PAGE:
Human Rights Promotion
Indonesia has a bleak human rights record which has damaged its international reputation. But the wave of democracy that swept Indonesia in the late 1990s transformed the government’s response to human rights, leading to the five-year National Action Plans on Human Rights (RANHAM).
The Partnership’s interventions include strengthening the capacity of CSOs to promote human rights, delivering human rights training to the Mobile Brigade Unit (Brimob), recognizing prisoners’ rights through public awareness campaigns, creation of complaint centers and promoting human rights values to extremist groups in Central Java.
The Partnership is working with the Jakarta Legal Aid Institute to develop a Torture Index, measing the forms and practices of torture in Indonesia. The Partnership has formulated the research methodology with four trained regional organizations assisting with the collection of data.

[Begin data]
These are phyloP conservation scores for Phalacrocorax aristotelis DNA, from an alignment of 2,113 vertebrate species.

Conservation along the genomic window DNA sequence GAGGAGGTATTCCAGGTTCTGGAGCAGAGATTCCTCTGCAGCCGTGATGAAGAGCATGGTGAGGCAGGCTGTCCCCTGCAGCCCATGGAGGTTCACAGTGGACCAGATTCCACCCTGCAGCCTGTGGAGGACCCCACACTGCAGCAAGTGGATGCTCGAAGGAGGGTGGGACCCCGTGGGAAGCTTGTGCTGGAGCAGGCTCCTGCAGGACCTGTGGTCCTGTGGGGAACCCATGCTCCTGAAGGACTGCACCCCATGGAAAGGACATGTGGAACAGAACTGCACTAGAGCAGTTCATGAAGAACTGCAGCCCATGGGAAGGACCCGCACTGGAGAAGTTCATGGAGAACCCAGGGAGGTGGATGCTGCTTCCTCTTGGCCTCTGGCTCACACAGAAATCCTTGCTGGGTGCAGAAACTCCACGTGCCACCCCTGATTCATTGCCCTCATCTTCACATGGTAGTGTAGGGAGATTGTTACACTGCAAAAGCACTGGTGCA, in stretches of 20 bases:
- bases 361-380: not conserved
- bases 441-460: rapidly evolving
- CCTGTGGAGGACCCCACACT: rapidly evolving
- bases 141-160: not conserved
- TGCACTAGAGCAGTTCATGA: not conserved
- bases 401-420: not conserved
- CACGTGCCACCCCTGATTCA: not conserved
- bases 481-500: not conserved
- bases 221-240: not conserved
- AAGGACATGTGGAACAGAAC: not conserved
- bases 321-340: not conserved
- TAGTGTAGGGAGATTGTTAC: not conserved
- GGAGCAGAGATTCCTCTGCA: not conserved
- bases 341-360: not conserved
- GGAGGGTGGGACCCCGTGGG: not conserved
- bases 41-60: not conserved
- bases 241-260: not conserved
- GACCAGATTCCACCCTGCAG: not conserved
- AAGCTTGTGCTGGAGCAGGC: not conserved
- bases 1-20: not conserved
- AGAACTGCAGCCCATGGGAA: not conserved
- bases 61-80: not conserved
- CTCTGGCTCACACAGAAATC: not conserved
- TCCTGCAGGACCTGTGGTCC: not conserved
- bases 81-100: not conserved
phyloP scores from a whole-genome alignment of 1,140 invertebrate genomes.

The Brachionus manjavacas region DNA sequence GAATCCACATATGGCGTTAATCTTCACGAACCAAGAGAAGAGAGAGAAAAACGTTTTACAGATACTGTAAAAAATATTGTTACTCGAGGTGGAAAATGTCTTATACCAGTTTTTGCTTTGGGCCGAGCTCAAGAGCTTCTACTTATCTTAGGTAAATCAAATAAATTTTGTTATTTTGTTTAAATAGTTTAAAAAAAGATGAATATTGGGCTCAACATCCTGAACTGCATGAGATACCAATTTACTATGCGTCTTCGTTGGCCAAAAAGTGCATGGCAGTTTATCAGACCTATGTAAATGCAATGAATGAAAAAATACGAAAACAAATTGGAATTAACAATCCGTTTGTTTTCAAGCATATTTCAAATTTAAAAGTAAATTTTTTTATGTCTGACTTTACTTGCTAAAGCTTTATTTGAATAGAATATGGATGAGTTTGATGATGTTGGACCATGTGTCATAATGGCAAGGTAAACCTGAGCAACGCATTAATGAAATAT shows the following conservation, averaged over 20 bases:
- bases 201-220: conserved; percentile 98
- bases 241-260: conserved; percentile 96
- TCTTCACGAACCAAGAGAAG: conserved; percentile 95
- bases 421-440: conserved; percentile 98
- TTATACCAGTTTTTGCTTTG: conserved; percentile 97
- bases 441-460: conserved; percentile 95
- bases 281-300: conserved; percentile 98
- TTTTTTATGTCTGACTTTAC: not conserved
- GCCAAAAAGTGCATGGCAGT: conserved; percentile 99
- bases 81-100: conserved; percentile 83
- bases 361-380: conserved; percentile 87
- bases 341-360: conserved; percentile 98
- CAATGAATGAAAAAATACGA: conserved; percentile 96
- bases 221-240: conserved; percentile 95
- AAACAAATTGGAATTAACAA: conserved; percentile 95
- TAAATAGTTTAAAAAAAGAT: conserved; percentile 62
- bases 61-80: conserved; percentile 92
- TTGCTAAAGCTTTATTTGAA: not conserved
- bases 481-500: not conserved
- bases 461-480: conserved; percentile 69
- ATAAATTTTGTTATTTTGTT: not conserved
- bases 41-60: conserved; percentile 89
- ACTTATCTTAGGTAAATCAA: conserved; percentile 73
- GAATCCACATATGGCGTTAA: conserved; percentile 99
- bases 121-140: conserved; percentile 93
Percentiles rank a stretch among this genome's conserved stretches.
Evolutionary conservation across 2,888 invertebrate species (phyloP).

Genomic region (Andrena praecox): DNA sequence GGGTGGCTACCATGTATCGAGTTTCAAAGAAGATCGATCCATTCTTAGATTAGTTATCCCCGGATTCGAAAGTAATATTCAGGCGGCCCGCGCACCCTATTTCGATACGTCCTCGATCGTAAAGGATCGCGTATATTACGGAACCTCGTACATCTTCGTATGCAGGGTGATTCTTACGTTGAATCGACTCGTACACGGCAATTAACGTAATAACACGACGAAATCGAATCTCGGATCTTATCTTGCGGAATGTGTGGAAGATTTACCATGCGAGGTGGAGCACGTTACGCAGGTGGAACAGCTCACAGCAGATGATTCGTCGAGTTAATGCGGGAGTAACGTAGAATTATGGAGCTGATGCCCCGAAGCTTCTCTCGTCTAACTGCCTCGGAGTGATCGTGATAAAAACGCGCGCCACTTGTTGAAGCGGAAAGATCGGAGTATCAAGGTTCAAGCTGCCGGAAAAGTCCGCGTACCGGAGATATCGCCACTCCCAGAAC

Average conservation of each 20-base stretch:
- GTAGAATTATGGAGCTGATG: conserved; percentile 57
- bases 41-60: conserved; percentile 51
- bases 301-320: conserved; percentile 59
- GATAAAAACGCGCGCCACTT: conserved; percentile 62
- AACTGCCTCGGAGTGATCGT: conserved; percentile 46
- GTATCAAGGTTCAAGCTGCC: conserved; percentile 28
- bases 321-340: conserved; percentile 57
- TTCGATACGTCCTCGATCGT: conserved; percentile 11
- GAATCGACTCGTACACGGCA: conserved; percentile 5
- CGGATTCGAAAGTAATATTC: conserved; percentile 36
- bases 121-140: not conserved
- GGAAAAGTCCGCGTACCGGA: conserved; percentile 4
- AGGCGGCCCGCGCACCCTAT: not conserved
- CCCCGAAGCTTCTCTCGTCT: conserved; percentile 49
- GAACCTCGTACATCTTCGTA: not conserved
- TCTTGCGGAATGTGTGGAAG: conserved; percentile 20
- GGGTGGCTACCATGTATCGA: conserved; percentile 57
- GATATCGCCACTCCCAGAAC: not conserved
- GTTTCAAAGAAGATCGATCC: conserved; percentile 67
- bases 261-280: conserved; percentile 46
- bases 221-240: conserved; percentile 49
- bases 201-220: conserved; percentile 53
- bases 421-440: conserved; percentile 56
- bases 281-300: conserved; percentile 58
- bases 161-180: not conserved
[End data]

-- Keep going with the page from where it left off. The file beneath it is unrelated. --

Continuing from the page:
Recognizing Prisoners’ Rights
Indonesian prisons and detention facilities are notorious for their corruption and brutality. They are chronically under-funded and poorly managed, fostering a well-established culture of corruption.
The Partnership worked with a coalition of NGOs to survey Indonesia’s prison service, and has been developing programs to address the programs identified by the study and has helped establish four complaints centers, a public awareness campaign, and training for over 100 prison officers.